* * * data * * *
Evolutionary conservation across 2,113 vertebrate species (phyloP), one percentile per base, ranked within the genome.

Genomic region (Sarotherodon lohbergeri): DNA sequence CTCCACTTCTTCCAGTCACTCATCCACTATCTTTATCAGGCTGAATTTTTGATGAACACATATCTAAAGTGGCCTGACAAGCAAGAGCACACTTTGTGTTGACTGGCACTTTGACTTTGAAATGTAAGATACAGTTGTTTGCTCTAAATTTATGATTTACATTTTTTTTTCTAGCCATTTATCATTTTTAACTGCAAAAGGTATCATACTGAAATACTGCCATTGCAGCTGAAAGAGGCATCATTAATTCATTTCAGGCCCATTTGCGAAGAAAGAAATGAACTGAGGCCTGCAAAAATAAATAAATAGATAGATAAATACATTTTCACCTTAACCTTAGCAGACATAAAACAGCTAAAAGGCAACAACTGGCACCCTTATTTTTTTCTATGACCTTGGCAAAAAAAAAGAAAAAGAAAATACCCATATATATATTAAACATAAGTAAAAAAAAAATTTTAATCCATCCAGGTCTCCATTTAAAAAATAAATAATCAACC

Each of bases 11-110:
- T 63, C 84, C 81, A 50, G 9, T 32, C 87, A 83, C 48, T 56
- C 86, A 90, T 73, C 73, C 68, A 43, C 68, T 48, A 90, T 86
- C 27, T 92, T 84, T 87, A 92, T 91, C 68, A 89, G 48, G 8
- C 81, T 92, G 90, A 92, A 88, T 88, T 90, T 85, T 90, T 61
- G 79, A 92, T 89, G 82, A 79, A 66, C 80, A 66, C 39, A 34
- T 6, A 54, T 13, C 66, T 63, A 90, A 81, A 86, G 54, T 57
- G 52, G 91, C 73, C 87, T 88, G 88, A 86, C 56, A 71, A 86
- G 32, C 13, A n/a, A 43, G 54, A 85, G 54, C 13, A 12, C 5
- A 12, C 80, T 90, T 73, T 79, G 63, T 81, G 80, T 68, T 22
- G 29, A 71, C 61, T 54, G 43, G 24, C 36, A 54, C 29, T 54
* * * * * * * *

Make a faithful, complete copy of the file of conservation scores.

Evolutionary conservation across 2,113 vertebrate species (phyloP), one percentile per base, ranked within the genome.

Genomic region (Sarotherodon lohbergeri): DNA sequence CTCCACTTCTTCCAGTCACTCATCCACTATCTTTATCAGGCTGAATTTTTGATGAACACATATCTAAAGTGGCCTGACAAGCAAGAGCACACTTTGTGTTGACTGGCACTTTGACTTTGAAATGTAAGATACAGTTGTTTGCTCTAAATTTATGATTTACATTTTTTTTTCTAGCCATTTATCATTTTTAACTGCAAAAGGTATCATACTGAAATACTGCCATTGCAGCTGAAAGAGGCATCATTAATTCATTTCAGGCCCATTTGCGAAGAAAGAAATGAACTGAGGCCTGCAAAAATAAATAAATAGATAGATAAATACATTTTCACCTTAACCTTAGCAGACATAAAACAGCTAAAAGGCAACAACTGGCACCCTTATTTTTTTCTATGACCTTGGCAAAAAAAAAGAAAAAGAAAATACCCATATATATATTAAACATAAGTAAAAAAAAAATTTTAATCCATCCAGGTCTCCATTTAAAAAATAAATAATCAACC

Each of bases 11-110:
- T 63, C 84, C 81, A 50, G 9, T 32, C 87, A 83, C 48, T 56
- C 86, A 90, T 73, C 73, C 68, A 43, C 68, T 48, A 90, T 86
- C 27, T 92, T 84, T 87, A 92, T 91, C 68, A 89, G 48, G 8
- C 81, T 92, G 90, A 92, A 88, T 88, T 90, T 85, T 90, T 61
- G 79, A 92, T 89, G 82, A 79, A 66, C 80, A 66, C 39, A 34
- T 6, A 54, T 13, C 66, T 63, A 90, A 81, A 86, G 54, T 57
- G 52, G 91, C 73, C 87, T 88, G 88, A 86, C 56, A 71, A 86
- G 32, C 13, A n/a, A 43, G 54, A 85, G 54, C 13, A 12, C 5
- A 12, C 80, T 90, T 73, T 79, G 63, T 81, G 80, T 68, T 22
- G 29, A 71, C 61, T 54, G 43, G 24, C 36, A 54, C 29, T 54